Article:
Students come to university with things in their heads that they want to know. Chances are they are doing a particular unit of study with some questions about the subject they would like to know the answers to. Why not arrange for them to investigate their questions? Even first year students can engage in a simple inquiry of relevance to the subject.
So, for example, one biology lecturer I was talking to said that one of his first-year students asked: “Why is a leaf green?” This is a good basis for an internet search. You could set the assignment up so that students have to write a report distinguishing “good evidence” and “poor evidence”. Alternatively, the students could do a critical bibliographical review. Each student could investigate their own question.
Importantly, you need to frame the assessment as an inquiry; to make it clear to the students that what they are doing in terms of research: e.g. learning to distinguish good and poor evidence; writing critically; carrying out a bibliographical search, etc. Make sure you link this explicitly to what researchers do so that students know why they are being asked to engage in this activity.
First year Pharmacy students individually develop an interview schedule to be used to interview a friend or relative who has experienced a significant ‘health event’ in their life. Material from the lectures, a book of readings and tutorial class discussions are used to formulate the interview schedule” (University of Sydney, Australia).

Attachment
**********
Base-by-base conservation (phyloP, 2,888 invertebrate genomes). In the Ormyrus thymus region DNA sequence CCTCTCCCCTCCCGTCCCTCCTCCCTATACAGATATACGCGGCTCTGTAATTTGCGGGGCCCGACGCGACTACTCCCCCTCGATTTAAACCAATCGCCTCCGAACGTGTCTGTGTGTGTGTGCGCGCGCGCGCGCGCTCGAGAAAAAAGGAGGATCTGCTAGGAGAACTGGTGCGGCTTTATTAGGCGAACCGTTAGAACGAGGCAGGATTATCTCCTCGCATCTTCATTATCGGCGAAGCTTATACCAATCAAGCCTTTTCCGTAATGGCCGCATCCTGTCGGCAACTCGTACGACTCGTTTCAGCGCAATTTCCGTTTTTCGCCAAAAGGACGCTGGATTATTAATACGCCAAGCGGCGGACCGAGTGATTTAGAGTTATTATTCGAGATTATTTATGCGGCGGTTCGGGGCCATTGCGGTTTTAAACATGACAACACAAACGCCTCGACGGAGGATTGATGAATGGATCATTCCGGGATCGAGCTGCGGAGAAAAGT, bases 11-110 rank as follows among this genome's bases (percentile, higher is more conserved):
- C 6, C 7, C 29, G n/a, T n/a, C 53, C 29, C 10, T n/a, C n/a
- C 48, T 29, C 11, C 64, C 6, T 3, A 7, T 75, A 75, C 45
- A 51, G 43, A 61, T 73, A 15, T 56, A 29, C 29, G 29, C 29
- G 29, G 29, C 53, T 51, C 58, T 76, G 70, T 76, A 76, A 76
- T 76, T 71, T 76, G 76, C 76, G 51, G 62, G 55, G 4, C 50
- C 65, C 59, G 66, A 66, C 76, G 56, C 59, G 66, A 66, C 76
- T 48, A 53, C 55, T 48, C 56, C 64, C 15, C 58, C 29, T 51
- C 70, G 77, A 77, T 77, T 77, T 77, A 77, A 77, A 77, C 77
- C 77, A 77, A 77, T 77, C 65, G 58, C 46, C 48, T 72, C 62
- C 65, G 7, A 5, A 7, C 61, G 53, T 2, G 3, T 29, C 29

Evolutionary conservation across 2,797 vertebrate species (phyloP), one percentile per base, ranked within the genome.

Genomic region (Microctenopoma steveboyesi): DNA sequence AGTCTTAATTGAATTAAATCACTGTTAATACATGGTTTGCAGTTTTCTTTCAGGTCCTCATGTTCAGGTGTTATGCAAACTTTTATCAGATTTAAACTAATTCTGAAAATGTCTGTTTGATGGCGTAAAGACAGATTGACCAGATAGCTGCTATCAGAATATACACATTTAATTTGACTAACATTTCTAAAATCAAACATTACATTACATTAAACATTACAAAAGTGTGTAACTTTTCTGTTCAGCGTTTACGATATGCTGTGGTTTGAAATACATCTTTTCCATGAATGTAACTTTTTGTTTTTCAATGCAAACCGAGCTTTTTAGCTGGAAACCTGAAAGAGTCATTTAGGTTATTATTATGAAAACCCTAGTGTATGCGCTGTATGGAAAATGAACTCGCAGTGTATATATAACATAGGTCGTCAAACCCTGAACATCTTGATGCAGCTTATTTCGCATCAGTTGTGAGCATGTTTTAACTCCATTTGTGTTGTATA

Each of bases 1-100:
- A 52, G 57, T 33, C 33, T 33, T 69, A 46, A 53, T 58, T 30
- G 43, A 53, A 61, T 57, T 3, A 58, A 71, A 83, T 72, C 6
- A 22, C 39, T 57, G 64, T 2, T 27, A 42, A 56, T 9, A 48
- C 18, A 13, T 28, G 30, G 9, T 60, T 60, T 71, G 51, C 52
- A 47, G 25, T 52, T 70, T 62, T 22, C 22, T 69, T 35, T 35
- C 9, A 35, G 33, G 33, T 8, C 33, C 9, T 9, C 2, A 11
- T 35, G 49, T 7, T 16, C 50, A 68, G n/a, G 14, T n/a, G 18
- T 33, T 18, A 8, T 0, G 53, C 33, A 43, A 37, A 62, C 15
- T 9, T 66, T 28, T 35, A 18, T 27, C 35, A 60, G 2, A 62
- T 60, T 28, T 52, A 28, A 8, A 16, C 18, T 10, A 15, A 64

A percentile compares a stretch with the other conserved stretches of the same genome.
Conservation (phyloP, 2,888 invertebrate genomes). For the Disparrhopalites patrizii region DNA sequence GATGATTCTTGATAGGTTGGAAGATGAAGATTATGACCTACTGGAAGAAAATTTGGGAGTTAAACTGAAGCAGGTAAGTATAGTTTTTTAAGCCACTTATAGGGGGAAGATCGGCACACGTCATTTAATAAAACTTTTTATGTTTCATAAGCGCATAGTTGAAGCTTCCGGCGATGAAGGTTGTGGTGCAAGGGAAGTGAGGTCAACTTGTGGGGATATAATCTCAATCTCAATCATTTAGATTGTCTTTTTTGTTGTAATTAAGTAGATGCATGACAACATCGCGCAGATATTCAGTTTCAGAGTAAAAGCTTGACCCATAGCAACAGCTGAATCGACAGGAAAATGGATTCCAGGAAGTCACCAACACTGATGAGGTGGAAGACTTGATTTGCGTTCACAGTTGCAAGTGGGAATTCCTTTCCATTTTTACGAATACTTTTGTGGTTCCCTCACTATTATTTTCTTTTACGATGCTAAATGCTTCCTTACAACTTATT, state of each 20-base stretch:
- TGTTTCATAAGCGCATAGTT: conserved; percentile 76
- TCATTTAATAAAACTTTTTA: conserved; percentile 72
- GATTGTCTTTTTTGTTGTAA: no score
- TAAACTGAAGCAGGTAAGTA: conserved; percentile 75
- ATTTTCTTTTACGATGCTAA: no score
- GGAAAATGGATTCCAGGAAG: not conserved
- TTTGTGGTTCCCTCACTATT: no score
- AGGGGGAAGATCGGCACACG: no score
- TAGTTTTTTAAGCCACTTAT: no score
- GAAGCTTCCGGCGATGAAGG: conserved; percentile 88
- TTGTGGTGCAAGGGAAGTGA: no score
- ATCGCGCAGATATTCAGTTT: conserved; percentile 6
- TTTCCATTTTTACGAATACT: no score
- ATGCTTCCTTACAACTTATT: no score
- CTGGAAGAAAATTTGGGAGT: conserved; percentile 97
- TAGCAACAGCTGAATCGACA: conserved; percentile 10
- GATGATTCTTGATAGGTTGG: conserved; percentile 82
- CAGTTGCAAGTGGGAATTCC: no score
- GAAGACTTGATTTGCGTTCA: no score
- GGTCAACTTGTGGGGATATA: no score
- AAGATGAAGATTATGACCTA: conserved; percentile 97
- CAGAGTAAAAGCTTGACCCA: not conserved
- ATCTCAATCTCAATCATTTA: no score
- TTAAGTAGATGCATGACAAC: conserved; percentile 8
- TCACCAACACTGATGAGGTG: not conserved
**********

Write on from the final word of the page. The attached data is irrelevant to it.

“Students are presented with an article from a popular magazine such as New Scientist. They research the original article on which this popularised version is based and write a report on the way the media has presented the research. They may contact the original author(s) to explore their perceptions of how their research has been represented by the media” (University of Plymouth, UK).
“First year students of classical mythology, carry out research on a god or goddess and write a Homeric Hymn to it. They are required to research what a Homeric Hymn is and they have to demonstrate the results of their research both of ideas about the god or goddess and about the nature of the Homeric Hymn in the Hymn that they write. Appropriate footnotes have to be included”. (University of Sydney, Australia).
This article was first published in a series of posts presenting 10 simple ways you can adjust your units, or parts of your units, to develop students’ research skills and competencies, which you can adapt to suit your particular context. You can read the original post from Professor Angela Brew here. Or, if you want to read more about what research undergraduates are doing, read Angela Brew’s recent article in Campus Morning Mail.